Prior to the officer entering the room, a woman who is identified as Chantelle, a member of DSS, is heard asking, “You all came into the house without a warrant.... Where is the warrant? Show me the warrant, please...where is the warrant? Who in charge of this operation? Who is the officer in charge? So it has nobody in charge?”

The door to the adjoining room then opens; the SORT officer looks at the cash on a swivel chair and countertops, and pulls an envelope with cash from his pants’ side poc­ket.

He tries stuffing the envelope into the top part of his tactical wear above the bullet-proof vest. As this is taking place, another officer stands guard at the entrance.

The officer with the cash is having problems inserting it inside his vest. At this point, the officer keeping guard says, “Men walking out dey.”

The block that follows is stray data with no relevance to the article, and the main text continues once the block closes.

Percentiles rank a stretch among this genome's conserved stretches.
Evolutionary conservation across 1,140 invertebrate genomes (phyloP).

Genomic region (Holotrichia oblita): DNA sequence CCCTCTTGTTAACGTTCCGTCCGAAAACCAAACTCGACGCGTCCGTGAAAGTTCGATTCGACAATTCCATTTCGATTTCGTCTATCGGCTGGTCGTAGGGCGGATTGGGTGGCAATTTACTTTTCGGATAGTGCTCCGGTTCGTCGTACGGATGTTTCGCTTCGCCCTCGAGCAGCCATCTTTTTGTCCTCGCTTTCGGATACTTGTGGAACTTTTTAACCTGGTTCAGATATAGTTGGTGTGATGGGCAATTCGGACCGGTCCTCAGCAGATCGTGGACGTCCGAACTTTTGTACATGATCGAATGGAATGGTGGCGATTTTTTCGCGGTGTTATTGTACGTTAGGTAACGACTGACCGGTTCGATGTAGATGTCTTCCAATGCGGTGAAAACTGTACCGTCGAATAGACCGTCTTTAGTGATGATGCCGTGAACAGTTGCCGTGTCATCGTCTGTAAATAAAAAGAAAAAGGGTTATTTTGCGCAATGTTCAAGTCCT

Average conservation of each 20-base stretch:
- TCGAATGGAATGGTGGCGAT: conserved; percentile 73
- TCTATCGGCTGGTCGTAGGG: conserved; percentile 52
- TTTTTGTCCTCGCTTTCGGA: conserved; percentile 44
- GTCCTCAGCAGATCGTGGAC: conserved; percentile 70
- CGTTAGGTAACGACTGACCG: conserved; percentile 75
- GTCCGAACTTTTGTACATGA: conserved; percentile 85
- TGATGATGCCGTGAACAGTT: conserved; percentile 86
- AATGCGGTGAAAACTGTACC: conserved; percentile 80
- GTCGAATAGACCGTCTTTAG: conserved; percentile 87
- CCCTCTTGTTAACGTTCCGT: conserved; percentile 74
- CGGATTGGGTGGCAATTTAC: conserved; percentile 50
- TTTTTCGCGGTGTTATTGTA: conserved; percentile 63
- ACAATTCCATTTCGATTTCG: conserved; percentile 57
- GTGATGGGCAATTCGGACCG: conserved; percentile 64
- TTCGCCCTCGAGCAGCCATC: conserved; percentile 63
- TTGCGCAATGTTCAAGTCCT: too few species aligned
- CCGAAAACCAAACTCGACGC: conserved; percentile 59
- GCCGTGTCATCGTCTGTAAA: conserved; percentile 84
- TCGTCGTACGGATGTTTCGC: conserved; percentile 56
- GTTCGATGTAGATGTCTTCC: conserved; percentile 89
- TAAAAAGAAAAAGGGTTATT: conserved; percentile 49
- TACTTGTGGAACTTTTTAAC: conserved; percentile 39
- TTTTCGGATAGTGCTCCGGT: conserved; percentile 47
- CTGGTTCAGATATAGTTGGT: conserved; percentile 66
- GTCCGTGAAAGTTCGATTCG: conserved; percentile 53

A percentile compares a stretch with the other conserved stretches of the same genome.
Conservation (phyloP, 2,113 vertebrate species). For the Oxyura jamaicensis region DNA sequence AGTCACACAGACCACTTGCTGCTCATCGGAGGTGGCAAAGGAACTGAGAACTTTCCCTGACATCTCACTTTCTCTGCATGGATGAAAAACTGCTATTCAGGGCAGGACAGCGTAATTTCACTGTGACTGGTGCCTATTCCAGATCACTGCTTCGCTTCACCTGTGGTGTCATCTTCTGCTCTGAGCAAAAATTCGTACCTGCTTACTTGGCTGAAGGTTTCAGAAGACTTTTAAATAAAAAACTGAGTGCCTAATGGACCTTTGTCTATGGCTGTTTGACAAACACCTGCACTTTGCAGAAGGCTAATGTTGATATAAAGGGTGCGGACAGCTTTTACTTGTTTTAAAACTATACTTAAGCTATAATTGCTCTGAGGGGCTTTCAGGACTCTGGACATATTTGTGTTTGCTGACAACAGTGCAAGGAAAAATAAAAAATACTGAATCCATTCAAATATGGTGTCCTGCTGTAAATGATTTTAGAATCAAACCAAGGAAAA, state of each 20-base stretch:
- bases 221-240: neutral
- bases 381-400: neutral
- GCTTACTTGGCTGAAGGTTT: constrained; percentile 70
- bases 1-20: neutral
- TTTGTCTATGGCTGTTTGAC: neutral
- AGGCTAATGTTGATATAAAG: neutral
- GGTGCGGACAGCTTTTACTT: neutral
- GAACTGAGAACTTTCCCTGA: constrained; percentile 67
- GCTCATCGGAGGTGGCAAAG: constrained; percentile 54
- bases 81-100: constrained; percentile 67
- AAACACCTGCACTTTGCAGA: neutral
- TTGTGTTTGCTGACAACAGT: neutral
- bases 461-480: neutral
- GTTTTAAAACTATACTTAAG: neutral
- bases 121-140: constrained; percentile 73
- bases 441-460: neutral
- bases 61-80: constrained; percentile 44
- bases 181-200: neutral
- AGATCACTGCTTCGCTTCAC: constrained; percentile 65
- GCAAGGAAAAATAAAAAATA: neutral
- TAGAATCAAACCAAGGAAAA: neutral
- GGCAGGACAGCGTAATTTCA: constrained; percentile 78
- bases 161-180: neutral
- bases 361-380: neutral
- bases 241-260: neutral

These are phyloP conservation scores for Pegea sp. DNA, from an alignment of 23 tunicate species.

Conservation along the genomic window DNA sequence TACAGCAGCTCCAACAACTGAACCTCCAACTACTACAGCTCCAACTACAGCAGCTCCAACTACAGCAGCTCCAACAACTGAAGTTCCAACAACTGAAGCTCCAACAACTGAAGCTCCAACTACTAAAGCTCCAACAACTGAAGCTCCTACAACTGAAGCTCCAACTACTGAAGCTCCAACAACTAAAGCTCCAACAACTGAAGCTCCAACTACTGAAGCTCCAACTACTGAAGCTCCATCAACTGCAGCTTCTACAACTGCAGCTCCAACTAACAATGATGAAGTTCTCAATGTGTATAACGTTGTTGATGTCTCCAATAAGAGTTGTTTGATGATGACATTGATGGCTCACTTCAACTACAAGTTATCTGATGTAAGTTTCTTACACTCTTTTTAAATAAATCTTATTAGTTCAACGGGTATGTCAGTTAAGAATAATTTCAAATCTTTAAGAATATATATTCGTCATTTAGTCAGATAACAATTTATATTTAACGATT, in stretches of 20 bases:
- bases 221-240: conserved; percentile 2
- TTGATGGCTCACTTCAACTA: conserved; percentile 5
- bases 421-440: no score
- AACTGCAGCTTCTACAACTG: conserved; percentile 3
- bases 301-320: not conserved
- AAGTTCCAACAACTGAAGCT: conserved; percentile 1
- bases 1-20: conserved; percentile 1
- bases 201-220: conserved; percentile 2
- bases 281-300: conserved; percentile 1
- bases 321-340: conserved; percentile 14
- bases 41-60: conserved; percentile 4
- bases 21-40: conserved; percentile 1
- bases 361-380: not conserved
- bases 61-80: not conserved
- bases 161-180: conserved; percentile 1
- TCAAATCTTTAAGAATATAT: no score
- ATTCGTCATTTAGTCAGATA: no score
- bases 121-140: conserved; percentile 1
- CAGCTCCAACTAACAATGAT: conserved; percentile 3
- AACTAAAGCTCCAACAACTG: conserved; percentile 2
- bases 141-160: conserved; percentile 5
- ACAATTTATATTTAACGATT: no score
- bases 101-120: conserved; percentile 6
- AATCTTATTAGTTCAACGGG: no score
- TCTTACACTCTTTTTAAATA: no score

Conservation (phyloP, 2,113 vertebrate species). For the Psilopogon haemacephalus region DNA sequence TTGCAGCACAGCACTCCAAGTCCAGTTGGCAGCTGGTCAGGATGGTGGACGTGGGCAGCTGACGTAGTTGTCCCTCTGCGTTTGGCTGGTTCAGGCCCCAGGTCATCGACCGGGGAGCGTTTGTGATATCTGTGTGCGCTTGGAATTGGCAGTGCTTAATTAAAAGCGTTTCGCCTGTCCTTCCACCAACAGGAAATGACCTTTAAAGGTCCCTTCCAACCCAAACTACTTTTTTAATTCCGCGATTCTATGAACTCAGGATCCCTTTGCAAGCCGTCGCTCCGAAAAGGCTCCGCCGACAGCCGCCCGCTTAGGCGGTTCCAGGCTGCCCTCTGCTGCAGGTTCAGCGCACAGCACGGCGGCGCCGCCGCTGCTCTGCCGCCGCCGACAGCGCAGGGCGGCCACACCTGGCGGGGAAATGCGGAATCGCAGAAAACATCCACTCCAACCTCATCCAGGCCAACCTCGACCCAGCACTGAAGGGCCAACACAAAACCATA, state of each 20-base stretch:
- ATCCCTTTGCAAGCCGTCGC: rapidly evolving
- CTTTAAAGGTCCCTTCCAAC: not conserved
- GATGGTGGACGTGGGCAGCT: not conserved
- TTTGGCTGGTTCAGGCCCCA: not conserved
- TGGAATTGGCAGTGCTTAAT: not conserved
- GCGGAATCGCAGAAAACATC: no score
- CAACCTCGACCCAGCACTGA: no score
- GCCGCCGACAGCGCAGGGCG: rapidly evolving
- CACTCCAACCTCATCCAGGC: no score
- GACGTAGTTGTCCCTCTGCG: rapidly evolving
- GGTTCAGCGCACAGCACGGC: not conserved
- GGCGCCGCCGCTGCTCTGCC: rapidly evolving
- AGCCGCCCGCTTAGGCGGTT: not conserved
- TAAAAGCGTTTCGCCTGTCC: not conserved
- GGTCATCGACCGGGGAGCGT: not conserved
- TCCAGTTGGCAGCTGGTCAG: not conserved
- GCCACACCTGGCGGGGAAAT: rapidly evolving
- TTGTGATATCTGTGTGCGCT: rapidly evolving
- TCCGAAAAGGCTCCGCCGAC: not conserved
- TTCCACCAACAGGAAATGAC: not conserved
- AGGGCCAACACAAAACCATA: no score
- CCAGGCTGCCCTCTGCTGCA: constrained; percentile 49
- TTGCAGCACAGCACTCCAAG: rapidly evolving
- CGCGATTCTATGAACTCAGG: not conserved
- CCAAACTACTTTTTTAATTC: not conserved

Meanwhile, the voice of Chantelle is again heard asking, “So nobody is going and answer? So we have no rights? He opening doors here, there and everywhere and just watching.... Up to now, I have not seen any warrant. I want to see the officer in charge, please. You know how many times I am asking...?”

The officer quickly places the money inside the front of his pants, then pats himself down and leaves the room.

A few seconds after his exit, a police officer enters the room and points out the boxes of cash to his colleague, saying, “Allyuh see what going on dey...? What the f---, boy?” He starts laughing and leaves the room.

A minute later, Hernandez enters and points to the two Trinidad and Tobago Police Service (TTPS) Audio Visual Unit officers, saying, “It have a box dey and another dey,” before leaving the duo to film footage. The pair then leave.